I explain that in order to explain to you this: The very first thing these guys learn in pro wrestling school, beyond the techniques, beyond creating the illusion of unrestrained violence, beyond even selling tickets and making money, is a tenet that every performer that laces up boots is supposed to hold nearer and dearer than any other: PROTECT. YOUR. OPPONENT.
The wrestlers in the ring are performing a sort of high stakes dance, where an inch the wrong way in any direction could mean broken bones or worse. Both guys in the ring trust each other with their bodies, their physical well-being, which, also, happens to be their livelihoods. They learn how to perform these moves in a manner that protects each other from serious bodily injury. Or, at least they’re supposed to.
AJ Styles’ finishing move, as you can see in these videos culled by Brad Davis at SEScoops, is a move called the “Styles Clash” and involves Styles, just under six feet tall and just over 200 pounds, picking his opponent upside down, looping his feet over their outstretched arms, thereby gaining absolute control of all movements except their head, and pancaking them face first onto the mat. To the casual viewer, this might look like a pretty simple move. Looks can be deceiving.
Pretty much the second thing you are taught in wrestling school is something that applies to just about everything you do inside a wrestling ring—every move. TUCK. YOUR. CHIN. The idea behind this is that when you hurl your body toward the mat, or are driven to it by your opponent, tucking your chin into your chest protects you from landing wrong and accidentally breaking your neck. It’s such a basic and required part of the performance that trainees are put through drills over and over to train their reflexes to perform this task reflexively, without even really having to think about it.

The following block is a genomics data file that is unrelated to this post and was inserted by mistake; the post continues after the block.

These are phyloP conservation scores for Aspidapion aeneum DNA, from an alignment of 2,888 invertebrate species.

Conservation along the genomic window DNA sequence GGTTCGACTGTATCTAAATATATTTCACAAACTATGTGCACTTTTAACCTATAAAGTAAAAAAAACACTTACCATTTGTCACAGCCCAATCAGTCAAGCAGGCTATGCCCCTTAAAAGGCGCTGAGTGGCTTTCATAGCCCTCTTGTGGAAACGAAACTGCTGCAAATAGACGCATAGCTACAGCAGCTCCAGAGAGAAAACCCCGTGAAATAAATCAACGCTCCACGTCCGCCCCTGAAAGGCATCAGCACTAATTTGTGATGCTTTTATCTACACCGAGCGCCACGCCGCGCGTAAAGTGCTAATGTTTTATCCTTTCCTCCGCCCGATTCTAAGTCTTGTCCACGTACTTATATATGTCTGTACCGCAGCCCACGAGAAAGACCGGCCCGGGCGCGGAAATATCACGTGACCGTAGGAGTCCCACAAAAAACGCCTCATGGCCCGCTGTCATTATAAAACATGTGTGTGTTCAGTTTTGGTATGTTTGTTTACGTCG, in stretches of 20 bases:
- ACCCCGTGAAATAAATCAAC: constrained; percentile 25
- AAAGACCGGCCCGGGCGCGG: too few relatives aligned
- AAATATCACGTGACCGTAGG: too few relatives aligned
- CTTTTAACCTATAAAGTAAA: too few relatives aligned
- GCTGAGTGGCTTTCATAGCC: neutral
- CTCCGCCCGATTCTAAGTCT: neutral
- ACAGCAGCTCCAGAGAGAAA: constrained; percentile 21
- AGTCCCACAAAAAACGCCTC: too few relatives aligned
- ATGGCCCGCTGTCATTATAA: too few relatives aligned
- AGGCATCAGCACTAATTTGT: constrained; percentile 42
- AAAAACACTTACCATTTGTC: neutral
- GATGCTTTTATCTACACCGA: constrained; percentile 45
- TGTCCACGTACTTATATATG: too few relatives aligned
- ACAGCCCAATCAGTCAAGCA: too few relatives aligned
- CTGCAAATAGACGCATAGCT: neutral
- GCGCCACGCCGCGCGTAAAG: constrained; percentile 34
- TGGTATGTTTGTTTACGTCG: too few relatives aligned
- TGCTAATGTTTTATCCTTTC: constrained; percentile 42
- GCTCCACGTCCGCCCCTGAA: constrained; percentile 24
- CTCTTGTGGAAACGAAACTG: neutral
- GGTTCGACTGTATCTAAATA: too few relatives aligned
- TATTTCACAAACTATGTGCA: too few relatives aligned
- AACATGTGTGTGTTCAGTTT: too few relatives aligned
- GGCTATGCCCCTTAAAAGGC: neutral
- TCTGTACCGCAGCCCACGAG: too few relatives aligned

The “Styles Clash” mandates that the recipient of the maneuver look upward. This flies absolutely contrary to everything the performers are drilled to learn and taught, in a Pavlovian way, to do. In a craft that requires its participants to act counter-intuitively to their natural instincts as it is, the “Styles Clash” requires something of a counter-counter-intuitive action in order to avoid serious injury.